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Sinking roots

In launching a partial defense against the idea – cited here some days ago – that Idaho Democrats have a tough job ahead in trying to capture the 1st District U.S. House seat, the Red State Rebels site acknowledges some of the difficulties. It adds, “What Randy doesn’t mention (and maybe doesn’t know, since he’s moved to Oregon) is that the Idaho Democratic Party is more organized this year than it’s been since I’ve lived here (17 years).”

Actually, we did know that- at least in part. Certainly the central offices and party organizations are better staffed and more active than in many years, and currently more active – by all appearances – than the Republicans. There is some serious organization building going on. Those are positive developments for the party, but most of the people heavily involved with these activities (and we’ve talked this over with not only some of the Idaho but also some Democratic organizers elsewhere) is that this is a long-term investment, not something likely to pay big dividends in a single election cycle.

That said, we will admit to being surprised – that’s putting it mildly – at what we saw at the new web site of the Idaho County Democrats, which we ran across the other day. Go on, take a look – it’s worth a moment or two. Especially if you know something about Idaho County.

Idaho County, the largest geographically in the state and located right at its middle (it forms the north-south border and is split between time zones), was solidly Democratic up to the late 70s. Over the next decade it turn sharply red, and the solidly Republican votes that had obtained in presidential races moved all the way down the ballot. In recent years, only a few Democrats have been left at the courthouse at Grangeville, and the legislative delegation has gone all Republican. As the site acknowledges, in much of the decade leading up to 2003 the county’s Democratic Party was all but defunct.

That was about the time the county commission, dominated then as it had been for a while nu Republicans, went a little crazy (no, that’s not too strong). And in response, the Democrats reorganized. Really reorganized. Since then, they’ve retaken control of the commission and started sprouting candidates for other offices.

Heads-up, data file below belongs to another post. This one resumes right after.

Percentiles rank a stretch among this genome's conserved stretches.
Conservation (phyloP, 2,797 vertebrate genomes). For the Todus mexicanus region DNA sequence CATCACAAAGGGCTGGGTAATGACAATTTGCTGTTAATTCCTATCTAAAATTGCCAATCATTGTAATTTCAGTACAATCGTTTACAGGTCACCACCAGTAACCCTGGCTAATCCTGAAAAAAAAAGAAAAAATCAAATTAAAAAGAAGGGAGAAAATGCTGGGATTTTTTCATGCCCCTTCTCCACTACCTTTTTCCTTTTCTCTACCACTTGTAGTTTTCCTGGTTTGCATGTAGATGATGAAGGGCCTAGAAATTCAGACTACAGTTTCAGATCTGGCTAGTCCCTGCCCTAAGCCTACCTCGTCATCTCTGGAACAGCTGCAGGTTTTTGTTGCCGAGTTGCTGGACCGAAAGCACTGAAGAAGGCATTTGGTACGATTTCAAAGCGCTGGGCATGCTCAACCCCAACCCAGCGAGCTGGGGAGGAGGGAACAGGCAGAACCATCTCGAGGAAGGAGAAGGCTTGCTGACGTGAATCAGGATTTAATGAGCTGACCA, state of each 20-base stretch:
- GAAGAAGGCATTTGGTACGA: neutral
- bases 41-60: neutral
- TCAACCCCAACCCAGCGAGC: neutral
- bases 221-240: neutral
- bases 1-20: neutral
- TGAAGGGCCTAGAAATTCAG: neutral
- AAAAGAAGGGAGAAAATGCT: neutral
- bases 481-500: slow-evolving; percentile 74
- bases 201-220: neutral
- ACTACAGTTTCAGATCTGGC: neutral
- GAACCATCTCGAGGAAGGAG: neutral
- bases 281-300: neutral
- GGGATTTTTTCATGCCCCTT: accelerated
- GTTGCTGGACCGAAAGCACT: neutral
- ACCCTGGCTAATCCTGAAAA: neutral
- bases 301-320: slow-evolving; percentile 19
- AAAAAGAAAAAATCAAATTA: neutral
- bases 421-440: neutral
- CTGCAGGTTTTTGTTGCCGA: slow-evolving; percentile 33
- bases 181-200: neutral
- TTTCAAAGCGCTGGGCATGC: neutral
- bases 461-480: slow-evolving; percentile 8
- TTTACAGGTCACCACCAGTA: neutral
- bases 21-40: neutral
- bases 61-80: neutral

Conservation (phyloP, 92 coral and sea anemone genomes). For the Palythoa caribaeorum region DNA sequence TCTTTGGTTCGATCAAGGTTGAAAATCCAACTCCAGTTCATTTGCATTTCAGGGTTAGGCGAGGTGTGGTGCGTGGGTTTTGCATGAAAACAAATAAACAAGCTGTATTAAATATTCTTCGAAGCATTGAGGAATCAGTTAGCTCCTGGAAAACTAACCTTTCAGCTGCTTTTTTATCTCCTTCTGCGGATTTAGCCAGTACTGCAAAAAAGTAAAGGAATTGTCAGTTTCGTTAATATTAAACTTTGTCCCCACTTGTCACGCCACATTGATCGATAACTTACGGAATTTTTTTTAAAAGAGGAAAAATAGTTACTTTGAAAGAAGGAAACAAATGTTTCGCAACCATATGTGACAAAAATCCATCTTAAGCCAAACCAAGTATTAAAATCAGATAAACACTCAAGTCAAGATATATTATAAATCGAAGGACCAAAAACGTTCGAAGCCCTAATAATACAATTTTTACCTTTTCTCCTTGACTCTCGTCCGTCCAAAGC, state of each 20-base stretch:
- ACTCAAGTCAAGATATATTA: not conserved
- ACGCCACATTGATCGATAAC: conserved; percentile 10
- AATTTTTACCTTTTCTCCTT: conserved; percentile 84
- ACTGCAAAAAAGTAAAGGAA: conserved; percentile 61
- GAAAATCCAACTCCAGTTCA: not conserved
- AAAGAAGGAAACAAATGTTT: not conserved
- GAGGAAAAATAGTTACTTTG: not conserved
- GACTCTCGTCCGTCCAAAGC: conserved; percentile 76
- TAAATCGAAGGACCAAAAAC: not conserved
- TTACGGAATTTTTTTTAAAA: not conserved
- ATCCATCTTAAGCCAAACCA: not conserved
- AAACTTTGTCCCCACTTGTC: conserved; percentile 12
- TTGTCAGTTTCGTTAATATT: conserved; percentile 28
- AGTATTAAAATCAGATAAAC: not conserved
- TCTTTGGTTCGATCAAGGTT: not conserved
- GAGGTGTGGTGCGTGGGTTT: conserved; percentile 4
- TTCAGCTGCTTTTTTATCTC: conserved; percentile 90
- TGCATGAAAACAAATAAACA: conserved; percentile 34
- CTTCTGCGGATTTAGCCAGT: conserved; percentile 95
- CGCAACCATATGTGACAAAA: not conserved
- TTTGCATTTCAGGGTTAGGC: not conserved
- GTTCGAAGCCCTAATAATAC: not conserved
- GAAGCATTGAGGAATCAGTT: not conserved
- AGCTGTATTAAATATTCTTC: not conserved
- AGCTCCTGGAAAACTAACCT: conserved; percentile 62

Two things on their web site were especially notable.

One is the sheer number of active participants. A decade ago, or two, you’d have seen no more than a half-dozen names involved in the county’s Democratic Party. But take a look at the list of precinct chairs active now: Of the 26 precincts in the county, just two (both relatively lightly-populated at that) have no Democratic chair. The fullness of the precinct organization is one quick way you can tell if a county party is healthy or not (statewide, Republicans have in recent years tended to greatly outscore Democrats on that measure). That roster of two dozen precinct spots filled at all is quite a wow. The group’s “leadership team” adds more names on top of that. Compared to where this party was any time in the last generation, that list of names alone is a stunner. And this is in one of the more rural and remote sectors of Idaho; ain’t no kind of liberal culture to be found anywhere in Idaho County.

Also on the site is “Our Governing Ideas,” a rundown of what the local party stands for. Without arguing that it couldn’t be improved upon . . . it does a solid job of explaining, partly through implied comparison, who they are and what they’re about. Democrats in other places might do well to examine it. If these several dozen activist Democrats want to provide to their neighbors an explanation of who they are – one that counters the description usually provided through most of the rest of the local culture – they’ve got one.

We’ve not seen the evidence that many other county Democratic organizations in Idaho have kicked themselves into action quite the way Idaho County has. But this county seems to be providing some evidence that it can be done. And that will have results, whether in this cycle or the next one.

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